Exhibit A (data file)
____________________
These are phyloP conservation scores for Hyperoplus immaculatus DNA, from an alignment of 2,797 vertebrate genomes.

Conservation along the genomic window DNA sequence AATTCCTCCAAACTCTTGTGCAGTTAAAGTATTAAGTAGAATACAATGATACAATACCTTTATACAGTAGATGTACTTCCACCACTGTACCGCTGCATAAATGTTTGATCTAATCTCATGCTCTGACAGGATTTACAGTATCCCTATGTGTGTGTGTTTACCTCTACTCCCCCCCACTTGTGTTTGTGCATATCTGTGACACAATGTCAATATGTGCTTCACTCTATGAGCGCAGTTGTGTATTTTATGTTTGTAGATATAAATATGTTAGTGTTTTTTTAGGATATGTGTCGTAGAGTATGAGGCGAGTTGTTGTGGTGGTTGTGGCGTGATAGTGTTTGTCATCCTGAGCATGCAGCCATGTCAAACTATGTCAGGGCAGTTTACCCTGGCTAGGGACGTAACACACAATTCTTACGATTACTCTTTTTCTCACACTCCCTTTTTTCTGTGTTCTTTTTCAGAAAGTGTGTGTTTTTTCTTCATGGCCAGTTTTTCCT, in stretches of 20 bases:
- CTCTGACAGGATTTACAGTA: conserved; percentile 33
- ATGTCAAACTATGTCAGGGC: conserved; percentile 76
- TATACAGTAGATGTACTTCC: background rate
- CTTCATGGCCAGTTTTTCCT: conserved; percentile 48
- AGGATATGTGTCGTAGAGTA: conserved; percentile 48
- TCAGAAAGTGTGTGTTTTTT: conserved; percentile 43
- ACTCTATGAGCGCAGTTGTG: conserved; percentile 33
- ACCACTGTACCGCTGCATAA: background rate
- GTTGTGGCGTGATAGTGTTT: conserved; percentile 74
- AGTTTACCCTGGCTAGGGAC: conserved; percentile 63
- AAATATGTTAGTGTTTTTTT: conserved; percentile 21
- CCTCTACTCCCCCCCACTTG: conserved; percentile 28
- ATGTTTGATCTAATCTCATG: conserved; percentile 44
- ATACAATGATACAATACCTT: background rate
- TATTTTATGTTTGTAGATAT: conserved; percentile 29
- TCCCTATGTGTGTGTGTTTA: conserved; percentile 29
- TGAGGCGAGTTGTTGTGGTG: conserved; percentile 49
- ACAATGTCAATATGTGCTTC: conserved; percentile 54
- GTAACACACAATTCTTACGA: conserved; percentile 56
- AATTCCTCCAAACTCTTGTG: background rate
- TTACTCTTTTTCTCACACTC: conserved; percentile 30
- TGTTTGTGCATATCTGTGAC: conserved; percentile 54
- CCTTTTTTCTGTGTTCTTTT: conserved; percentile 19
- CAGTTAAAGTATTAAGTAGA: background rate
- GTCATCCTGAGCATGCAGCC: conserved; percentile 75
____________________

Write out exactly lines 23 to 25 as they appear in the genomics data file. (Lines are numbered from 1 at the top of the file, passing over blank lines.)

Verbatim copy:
- TTACTCTTTTTCTCACACTC: conserved; percentile 30
- TGTTTGTGCATATCTGTGAC: conserved; percentile 54
- CCTTTTTTCTGTGTTCTTTT: conserved; percentile 19